On behalf of The Law Offices of Mary Ann Beaty, PC posted in Child Support on Wednesday, February 4, 2015.

Raising a child can be an incredibly challenging endeavor. Some days, Dallas parents are so overwhelmed with everything from getting the kids to school on time to getting supper on the table and making sure the bills are paid, it’s hard to imagine the added burden of trying to obtain child support payments from a noncustodial parent as well. It may help, however, to review some of the Texas Attorney General’s step-by-step information in response to the question: how does one go about getting child support payments?

The Attorney General’s Office is the state agency that handles requests to establish child support. Their website maintains a list of field offices; there are four Dallas locations. When you go to an appointment at one of these offices, two of the most important pieces of information to bring will be the noncustodial parent’s name and address, and the name and address of their employer (current if possible, although last known is better than nothing). Contact information for friends and family, banks, utility companies, associations they belong to and even where they spend their free time can help the agency in location efforts.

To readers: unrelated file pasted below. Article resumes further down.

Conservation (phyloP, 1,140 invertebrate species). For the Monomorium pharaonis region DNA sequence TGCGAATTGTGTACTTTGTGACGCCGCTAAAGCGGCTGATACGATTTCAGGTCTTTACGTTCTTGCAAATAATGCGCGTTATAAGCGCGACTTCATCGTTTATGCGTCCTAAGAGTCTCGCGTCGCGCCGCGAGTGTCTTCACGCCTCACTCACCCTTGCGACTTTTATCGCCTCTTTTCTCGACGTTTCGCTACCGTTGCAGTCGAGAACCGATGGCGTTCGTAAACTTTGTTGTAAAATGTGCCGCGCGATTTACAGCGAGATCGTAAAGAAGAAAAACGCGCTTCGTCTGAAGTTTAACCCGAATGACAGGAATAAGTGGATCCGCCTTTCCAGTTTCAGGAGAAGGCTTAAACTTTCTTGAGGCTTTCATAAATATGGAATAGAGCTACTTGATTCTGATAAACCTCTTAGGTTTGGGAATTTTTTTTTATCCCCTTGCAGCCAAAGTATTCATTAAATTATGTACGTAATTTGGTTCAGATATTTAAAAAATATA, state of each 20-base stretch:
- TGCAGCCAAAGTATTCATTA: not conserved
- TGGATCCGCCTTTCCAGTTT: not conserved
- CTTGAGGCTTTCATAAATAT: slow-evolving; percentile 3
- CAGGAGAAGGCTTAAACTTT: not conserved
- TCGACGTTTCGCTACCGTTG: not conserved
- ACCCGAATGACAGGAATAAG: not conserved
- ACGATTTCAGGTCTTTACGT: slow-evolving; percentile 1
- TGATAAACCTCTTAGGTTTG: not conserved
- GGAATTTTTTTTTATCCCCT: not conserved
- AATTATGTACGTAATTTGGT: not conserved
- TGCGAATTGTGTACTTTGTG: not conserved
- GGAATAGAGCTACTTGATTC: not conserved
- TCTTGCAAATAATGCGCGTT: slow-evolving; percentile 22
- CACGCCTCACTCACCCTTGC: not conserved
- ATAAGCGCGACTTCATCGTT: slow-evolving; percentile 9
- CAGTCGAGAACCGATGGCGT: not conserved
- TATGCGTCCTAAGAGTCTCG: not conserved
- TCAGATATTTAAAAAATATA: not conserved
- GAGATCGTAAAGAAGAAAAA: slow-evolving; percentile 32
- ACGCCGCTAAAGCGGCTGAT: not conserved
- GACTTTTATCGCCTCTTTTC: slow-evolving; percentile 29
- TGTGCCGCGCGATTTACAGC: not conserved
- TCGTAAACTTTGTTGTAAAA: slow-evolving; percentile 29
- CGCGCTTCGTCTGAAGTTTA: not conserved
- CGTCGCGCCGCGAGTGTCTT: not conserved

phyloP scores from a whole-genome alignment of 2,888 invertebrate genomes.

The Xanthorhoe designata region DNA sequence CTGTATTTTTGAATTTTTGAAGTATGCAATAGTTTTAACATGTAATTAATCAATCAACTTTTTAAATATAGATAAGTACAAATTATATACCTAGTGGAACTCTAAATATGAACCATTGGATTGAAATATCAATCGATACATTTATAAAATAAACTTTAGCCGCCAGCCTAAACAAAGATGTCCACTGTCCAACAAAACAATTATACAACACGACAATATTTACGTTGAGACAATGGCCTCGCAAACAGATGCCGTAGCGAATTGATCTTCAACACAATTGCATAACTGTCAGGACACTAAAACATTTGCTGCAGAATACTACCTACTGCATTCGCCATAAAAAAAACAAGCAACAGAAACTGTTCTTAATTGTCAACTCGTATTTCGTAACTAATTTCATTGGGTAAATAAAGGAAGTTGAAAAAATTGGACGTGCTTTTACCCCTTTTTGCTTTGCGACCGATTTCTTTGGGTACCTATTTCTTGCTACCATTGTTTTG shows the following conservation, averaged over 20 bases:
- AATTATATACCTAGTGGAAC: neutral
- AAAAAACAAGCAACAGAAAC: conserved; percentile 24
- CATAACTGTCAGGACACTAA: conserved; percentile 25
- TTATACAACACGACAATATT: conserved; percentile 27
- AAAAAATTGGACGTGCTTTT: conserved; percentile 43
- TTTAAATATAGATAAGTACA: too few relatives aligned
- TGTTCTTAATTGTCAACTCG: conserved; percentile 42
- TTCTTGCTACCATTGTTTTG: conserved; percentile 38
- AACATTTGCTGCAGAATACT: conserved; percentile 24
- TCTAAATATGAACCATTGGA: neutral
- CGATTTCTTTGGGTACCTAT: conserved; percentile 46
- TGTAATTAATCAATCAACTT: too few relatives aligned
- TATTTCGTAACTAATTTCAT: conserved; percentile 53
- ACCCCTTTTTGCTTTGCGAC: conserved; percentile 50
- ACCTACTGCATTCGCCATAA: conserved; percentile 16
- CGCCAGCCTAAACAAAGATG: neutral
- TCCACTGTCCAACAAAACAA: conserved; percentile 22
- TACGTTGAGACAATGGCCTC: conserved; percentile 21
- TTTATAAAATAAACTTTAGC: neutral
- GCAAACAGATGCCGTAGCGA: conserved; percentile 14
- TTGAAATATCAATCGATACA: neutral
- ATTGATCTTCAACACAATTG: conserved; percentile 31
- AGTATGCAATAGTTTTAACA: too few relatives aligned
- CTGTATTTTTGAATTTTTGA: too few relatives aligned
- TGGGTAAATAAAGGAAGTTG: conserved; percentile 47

Of course, you’ll also need documentation to support your claim for child support. If there is a court order for child support, that’s obviously crucial, but bring a divorce decree or any other agreement regarding your separation if possible. Mothers seeking child support from noncustodial fathers should bring paternity documents, if they have them, as well as the children’s birth certificates. Bank statements, tax paperwork and anything else to establish the parents’ income will also be useful to the AGO.

Once you have collected all of the relevant information and opened a case for child support, there are a number of important decisions to make. We present this not as specific legal advice, only as general information — but a legal professional will be well placed to answer specific questions before heading into an appointment at an AGO field office. We’ll look more at what options parents have in a follow-up post.

Source: The Attorney General of Texas, “CS Parents Frequently Asked Questions,” accessed on Feb. 1, 2015